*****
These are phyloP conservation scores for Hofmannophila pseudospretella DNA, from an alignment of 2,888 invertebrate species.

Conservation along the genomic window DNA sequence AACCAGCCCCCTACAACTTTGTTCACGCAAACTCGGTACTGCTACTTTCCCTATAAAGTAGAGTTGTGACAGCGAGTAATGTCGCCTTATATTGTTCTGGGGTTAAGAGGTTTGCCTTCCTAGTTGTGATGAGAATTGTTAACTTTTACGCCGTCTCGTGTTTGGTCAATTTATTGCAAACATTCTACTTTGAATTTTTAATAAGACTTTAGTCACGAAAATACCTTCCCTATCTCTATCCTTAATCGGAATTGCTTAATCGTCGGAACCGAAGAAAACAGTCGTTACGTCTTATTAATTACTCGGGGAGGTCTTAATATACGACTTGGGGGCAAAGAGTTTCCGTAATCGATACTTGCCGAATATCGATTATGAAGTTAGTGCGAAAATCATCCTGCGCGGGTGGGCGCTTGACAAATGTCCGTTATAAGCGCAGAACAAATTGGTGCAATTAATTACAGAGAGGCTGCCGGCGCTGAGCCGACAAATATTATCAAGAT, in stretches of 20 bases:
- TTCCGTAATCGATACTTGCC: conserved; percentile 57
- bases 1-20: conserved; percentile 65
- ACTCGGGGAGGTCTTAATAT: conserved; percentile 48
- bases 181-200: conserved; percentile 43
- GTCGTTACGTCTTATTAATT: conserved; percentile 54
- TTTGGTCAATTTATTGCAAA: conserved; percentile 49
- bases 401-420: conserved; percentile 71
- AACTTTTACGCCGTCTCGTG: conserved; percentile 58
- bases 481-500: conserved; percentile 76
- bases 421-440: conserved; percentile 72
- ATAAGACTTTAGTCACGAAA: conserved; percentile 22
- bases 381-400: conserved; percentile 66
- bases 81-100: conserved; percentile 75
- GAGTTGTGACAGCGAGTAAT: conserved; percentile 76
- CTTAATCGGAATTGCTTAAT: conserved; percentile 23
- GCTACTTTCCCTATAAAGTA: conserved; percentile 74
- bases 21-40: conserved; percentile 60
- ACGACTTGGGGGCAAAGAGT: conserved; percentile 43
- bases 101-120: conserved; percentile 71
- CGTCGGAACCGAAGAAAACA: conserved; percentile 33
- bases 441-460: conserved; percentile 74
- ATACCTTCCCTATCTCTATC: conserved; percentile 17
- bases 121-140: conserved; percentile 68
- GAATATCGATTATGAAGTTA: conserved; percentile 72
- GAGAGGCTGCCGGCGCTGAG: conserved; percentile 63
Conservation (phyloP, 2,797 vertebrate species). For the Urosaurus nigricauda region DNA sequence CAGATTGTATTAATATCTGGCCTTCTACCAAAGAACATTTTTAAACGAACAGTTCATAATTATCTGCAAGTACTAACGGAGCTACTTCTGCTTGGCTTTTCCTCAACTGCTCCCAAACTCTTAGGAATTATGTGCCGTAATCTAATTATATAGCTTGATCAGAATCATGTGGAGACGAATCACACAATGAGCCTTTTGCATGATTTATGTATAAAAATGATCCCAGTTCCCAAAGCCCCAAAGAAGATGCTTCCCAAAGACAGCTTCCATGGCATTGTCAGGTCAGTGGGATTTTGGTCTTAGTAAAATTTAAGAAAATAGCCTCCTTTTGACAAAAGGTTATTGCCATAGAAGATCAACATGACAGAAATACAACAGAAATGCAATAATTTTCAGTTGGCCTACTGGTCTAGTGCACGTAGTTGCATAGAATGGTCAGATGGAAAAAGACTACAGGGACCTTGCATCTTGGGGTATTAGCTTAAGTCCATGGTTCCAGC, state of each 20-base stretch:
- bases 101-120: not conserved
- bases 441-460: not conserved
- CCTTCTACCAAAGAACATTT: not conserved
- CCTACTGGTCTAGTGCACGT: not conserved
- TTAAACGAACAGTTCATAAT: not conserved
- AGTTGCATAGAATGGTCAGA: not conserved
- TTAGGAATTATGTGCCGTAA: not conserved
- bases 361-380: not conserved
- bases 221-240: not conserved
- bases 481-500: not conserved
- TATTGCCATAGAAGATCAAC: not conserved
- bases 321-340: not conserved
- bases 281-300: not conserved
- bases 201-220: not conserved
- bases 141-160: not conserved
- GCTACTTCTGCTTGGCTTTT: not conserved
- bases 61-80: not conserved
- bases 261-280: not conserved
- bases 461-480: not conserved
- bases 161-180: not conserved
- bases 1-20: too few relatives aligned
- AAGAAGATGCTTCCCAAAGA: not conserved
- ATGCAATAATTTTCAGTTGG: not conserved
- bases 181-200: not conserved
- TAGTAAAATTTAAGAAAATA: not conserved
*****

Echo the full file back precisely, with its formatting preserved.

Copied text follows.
These are phyloP conservation scores for Hofmannophila pseudospretella DNA, from an alignment of 2,888 invertebrate species.

Conservation along the genomic window DNA sequence AACCAGCCCCCTACAACTTTGTTCACGCAAACTCGGTACTGCTACTTTCCCTATAAAGTAGAGTTGTGACAGCGAGTAATGTCGCCTTATATTGTTCTGGGGTTAAGAGGTTTGCCTTCCTAGTTGTGATGAGAATTGTTAACTTTTACGCCGTCTCGTGTTTGGTCAATTTATTGCAAACATTCTACTTTGAATTTTTAATAAGACTTTAGTCACGAAAATACCTTCCCTATCTCTATCCTTAATCGGAATTGCTTAATCGTCGGAACCGAAGAAAACAGTCGTTACGTCTTATTAATTACTCGGGGAGGTCTTAATATACGACTTGGGGGCAAAGAGTTTCCGTAATCGATACTTGCCGAATATCGATTATGAAGTTAGTGCGAAAATCATCCTGCGCGGGTGGGCGCTTGACAAATGTCCGTTATAAGCGCAGAACAAATTGGTGCAATTAATTACAGAGAGGCTGCCGGCGCTGAGCCGACAAATATTATCAAGAT, in stretches of 20 bases:
- TTCCGTAATCGATACTTGCC: conserved; percentile 57
- bases 1-20: conserved; percentile 65
- ACTCGGGGAGGTCTTAATAT: conserved; percentile 48
- bases 181-200: conserved; percentile 43
- GTCGTTACGTCTTATTAATT: conserved; percentile 54
- TTTGGTCAATTTATTGCAAA: conserved; percentile 49
- bases 401-420: conserved; percentile 71
- AACTTTTACGCCGTCTCGTG: conserved; percentile 58
- bases 481-500: conserved; percentile 76
- bases 421-440: conserved; percentile 72
- ATAAGACTTTAGTCACGAAA: conserved; percentile 22
- bases 381-400: conserved; percentile 66
- bases 81-100: conserved; percentile 75
- GAGTTGTGACAGCGAGTAAT: conserved; percentile 76
- CTTAATCGGAATTGCTTAAT: conserved; percentile 23
- GCTACTTTCCCTATAAAGTA: conserved; percentile 74
- bases 21-40: conserved; percentile 60
- ACGACTTGGGGGCAAAGAGT: conserved; percentile 43
- bases 101-120: conserved; percentile 71
- CGTCGGAACCGAAGAAAACA: conserved; percentile 33
- bases 441-460: conserved; percentile 74
- ATACCTTCCCTATCTCTATC: conserved; percentile 17
- bases 121-140: conserved; percentile 68
- GAATATCGATTATGAAGTTA: conserved; percentile 72
- GAGAGGCTGCCGGCGCTGAG: conserved; percentile 63
Conservation (phyloP, 2,797 vertebrate species). For the Urosaurus nigricauda region DNA sequence CAGATTGTATTAATATCTGGCCTTCTACCAAAGAACATTTTTAAACGAACAGTTCATAATTATCTGCAAGTACTAACGGAGCTACTTCTGCTTGGCTTTTCCTCAACTGCTCCCAAACTCTTAGGAATTATGTGCCGTAATCTAATTATATAGCTTGATCAGAATCATGTGGAGACGAATCACACAATGAGCCTTTTGCATGATTTATGTATAAAAATGATCCCAGTTCCCAAAGCCCCAAAGAAGATGCTTCCCAAAGACAGCTTCCATGGCATTGTCAGGTCAGTGGGATTTTGGTCTTAGTAAAATTTAAGAAAATAGCCTCCTTTTGACAAAAGGTTATTGCCATAGAAGATCAACATGACAGAAATACAACAGAAATGCAATAATTTTCAGTTGGCCTACTGGTCTAGTGCACGTAGTTGCATAGAATGGTCAGATGGAAAAAGACTACAGGGACCTTGCATCTTGGGGTATTAGCTTAAGTCCATGGTTCCAGC, state of each 20-base stretch:
- bases 101-120: not conserved
- bases 441-460: not conserved
- CCTTCTACCAAAGAACATTT: not conserved
- CCTACTGGTCTAGTGCACGT: not conserved
- TTAAACGAACAGTTCATAAT: not conserved
- AGTTGCATAGAATGGTCAGA: not conserved
- TTAGGAATTATGTGCCGTAA: not conserved
- bases 361-380: not conserved
- bases 221-240: not conserved
- bases 481-500: not conserved
- TATTGCCATAGAAGATCAAC: not conserved
- bases 321-340: not conserved
- bases 281-300: not conserved
- bases 201-220: not conserved
- bases 141-160: not conserved
- GCTACTTCTGCTTGGCTTTT: not conserved
- bases 61-80: not conserved
- bases 261-280: not conserved
- bases 461-480: not conserved
- bases 161-180: not conserved
- bases 1-20: too few relatives aligned
- AAGAAGATGCTTCCCAAAGA: not conserved
- ATGCAATAATTTTCAGTTGG: not conserved
- bases 181-200: not conserved
- TAGTAAAATTTAAGAAAATA: not conserved